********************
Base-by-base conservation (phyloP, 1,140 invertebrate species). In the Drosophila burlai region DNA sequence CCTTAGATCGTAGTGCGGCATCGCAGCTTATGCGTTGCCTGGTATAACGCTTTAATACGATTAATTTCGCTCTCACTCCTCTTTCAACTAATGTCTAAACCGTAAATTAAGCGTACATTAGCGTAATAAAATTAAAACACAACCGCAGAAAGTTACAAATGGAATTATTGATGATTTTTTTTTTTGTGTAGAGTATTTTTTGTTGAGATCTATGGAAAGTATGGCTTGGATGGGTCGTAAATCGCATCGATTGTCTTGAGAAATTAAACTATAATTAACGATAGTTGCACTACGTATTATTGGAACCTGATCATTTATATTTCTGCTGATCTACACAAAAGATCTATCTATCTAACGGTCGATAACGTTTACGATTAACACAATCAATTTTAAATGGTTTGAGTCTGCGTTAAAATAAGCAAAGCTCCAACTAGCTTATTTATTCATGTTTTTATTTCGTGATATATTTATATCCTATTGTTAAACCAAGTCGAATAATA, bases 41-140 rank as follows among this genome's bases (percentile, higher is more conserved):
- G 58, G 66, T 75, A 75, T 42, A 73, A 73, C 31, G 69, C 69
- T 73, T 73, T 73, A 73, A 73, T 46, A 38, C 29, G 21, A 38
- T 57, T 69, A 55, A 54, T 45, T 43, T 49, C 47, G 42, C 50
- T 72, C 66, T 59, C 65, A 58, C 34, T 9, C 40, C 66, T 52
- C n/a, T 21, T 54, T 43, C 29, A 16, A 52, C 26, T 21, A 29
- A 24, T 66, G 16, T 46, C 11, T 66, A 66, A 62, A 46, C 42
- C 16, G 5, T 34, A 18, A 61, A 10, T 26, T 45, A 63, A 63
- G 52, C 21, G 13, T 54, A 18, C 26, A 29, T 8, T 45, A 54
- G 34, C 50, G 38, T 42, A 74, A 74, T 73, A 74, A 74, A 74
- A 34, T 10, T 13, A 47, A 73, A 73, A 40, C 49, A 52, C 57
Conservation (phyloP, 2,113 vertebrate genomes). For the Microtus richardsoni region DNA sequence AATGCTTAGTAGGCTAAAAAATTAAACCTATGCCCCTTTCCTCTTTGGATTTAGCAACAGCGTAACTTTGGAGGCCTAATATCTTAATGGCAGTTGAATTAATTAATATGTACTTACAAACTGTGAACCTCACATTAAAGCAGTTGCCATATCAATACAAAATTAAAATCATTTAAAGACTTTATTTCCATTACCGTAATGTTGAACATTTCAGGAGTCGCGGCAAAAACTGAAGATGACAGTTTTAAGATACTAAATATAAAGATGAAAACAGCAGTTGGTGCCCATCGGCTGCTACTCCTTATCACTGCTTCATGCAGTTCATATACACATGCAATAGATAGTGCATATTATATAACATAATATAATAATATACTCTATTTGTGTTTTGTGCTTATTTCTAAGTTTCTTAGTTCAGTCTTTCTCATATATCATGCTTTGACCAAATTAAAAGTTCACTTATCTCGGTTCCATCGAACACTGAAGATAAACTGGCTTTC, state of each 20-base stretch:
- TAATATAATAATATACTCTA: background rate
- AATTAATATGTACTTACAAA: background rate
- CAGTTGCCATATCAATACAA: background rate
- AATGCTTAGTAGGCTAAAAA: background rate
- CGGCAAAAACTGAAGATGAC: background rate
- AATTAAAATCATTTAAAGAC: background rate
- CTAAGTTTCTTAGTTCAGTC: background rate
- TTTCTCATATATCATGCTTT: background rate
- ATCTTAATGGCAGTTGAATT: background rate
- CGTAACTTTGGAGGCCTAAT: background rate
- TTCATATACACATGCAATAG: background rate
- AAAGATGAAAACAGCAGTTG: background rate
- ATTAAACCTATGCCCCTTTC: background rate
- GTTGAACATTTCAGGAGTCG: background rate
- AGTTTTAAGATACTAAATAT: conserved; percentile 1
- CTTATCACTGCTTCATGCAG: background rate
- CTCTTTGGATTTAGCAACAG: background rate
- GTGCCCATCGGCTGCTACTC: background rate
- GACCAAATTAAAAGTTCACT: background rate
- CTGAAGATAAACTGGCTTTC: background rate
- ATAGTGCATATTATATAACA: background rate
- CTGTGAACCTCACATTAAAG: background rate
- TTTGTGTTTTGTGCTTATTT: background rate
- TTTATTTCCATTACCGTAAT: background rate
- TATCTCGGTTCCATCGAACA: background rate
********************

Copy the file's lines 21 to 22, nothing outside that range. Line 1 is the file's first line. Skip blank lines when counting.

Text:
- ATCTTAATGGCAGTTGAATT: background rate
- CGTAACTTTGGAGGCCTAAT: background rate